A team of researchers led by the Johns Hopkins Wilmer Eye Institute have determined that the
corneal infection rate associated with the use of 30-day -extended-wear contact
lenses made from silicone hydrogel is comparable to that previously reported for
older lens types worn for fewer consecutive 24-hour periods.
The study, published in the Dec. 1 issue of Ophthalmology, recruited 6,245
patients, 64 percent of them women with an average age of 35, from 131 practices
in North America between August 2002 and July 2003. All participants were
prescribed and fitted with CIBA Vision NIGHT & DAY silicone hydrogel soft
contact lenses, to be worn for 30 consecutive 24-hour periods. Participants
completed a baseline survey to collect information and potential risk factors
for infections. At three and 12 months after enrollment, information regarding
contact lens wearing schedules, discontinuation of lens wear and the occurrence
of red and painful eye infection requiring medical attention was obtained.
Eighty percent of the participants in the study completed 12 months of lens
wear and wore their lenses for three or more weeks continuously. The overall
annual rate of evident corneal infection was 18 per 10,000. There were two cases
of corneal infection with partial loss of vision and an additional eight cases
without vision loss. The rate of infection was lower for users wearing the
lenses for three or more weeks than for those wearing the contact lenses for
less than three-week continuous periods.
"The incidence of vision loss as a result of corneal infections among users
of the silicone hydrogel contact lens was low," said Oliver Schein, M.D., M.P.H.
lead investigator of the study and the Burton E. Grossman Professor of
Ophthalmology at the Johns Hopkins Wilmer Eye Institute. "The overall rate for
corneal infection with the wearing schedule of the silicone hydrogel soft
contact lenses for up to 30 nights was similar to that reported for conventional
(HEMA) extended-wear soft lenses worn for fewer consecutive nights," he added.
Contact lenses are safe, but have some risks not associated with glasses,
added Schein. "Daily wear rigid gas-permeable contact lenses appear to have the
lowest risk for corneal infection, followed by daily wear soft contact lenses
and seven- or 30-day-wear soft contact lenses," said Schein. "Not everyone can
wear the lenses successfully for a full 30-nights, but the risk of infection
does not appear to increase with greater number of consecutive nights of wear.
This is a different pattern than we previously observed with conventional
extended-wear soft lenses, where the risk did go up substantially with
additional overnight use."
The study also points out that there are many choices for those who do not
want to wear spectacles to correct their vision, including hard and soft
daily-wear contact lenses, and refractive surgery, such as LASIK (laser-assisted
in situ keratomileusis).
"Individuals tend to make choices based on factors such as comfort,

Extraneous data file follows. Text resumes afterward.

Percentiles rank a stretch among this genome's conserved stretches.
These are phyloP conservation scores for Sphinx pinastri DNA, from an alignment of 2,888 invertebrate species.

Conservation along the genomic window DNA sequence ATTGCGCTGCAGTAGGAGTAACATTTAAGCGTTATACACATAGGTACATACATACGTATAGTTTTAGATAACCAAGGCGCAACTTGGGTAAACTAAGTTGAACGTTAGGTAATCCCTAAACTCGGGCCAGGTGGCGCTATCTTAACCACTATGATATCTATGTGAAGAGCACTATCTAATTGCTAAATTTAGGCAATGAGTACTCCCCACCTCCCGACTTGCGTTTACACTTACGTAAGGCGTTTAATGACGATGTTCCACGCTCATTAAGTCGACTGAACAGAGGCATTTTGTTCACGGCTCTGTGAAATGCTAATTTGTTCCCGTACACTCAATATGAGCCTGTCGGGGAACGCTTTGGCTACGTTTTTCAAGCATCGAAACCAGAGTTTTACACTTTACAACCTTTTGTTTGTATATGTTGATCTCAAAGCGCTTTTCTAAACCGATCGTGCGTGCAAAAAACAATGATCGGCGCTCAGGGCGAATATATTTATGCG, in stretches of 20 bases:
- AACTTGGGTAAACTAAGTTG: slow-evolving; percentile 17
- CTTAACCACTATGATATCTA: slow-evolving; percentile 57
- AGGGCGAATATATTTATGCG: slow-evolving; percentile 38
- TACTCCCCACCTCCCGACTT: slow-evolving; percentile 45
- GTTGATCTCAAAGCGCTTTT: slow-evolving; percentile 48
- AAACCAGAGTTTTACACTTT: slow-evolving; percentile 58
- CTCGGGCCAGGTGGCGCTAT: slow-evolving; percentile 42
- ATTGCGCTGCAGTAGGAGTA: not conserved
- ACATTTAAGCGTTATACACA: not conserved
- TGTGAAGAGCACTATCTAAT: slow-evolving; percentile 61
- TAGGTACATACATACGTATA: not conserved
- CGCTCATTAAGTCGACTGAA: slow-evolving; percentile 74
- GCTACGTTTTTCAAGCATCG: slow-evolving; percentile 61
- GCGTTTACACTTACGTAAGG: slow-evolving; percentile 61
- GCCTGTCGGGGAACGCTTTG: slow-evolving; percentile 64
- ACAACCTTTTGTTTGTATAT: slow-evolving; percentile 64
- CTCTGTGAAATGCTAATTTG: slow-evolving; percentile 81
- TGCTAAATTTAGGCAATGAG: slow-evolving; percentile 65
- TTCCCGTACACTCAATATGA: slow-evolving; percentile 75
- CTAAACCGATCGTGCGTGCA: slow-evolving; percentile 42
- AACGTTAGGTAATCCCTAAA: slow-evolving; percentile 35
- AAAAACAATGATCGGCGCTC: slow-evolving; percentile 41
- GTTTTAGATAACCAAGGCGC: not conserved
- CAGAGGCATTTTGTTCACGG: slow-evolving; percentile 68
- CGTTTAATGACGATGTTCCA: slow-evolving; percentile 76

convenience, personal preference and safety," notes Schein. "The data are solid
that the risks are least with rigid and soft daily-wear contact lenses, more
with overnight wear of contact lenses and most with refractive surgery," he
The current study's results should be viewed in light of the first studies to
evaluate the original 30-day extended wear lenses, which were approved by the
FDA in 1981. Prior to their approval, the original extended wear lenses had been
shown in studies to be relatively safe, but as their popularity increased, many
cases of corneal ulcers, caused by bacterial infection, resulted in severe
vision loss for users.
Studies in the late 1980s showed that the risk of infection was four times
greater for the first-generation extended-wear soft contact lenses compared to
daily lenses. The risk of infection increased as the duration of consecutive use
increased. As a result, the FDA reduced the allowed wearing time for
extended-wear contact lenses to just seven consecutive days.
In 2001, the FDA approved CIBA Vision's silicone hydrogel soft contact lenses
for continuous wear up to 30 nights. These silicone hydogel lenses allow greater
than four times more oxygen through the lenses than did the original
extended-wear soft contact lenses and are therefore thought to be offer health
benefits for the cornea However, because of the complications seen in the 1980s
with the original extended-wear soft contact lenses and therefore the FDA
mandated post-market surveillance studies for these new lenses, which the
current study satisfies.
Other researchers who participated in the study include James M. Tielsch,
Ph.D., professor in the Johns Hopkins Bloomberg School of Public Health; Joanne
Katz, Sc.D., professor in the Johns Hopkins Bloomberg School of Public Health;
Dennis O'Day, M.D., Eduardo Alfonso, M.D., John McNally, O.D., Robin L.
Chalmers, O.D., Joseph Sholvin, O.D., and Mark Bullimore, M.C. Optom., Ph.D.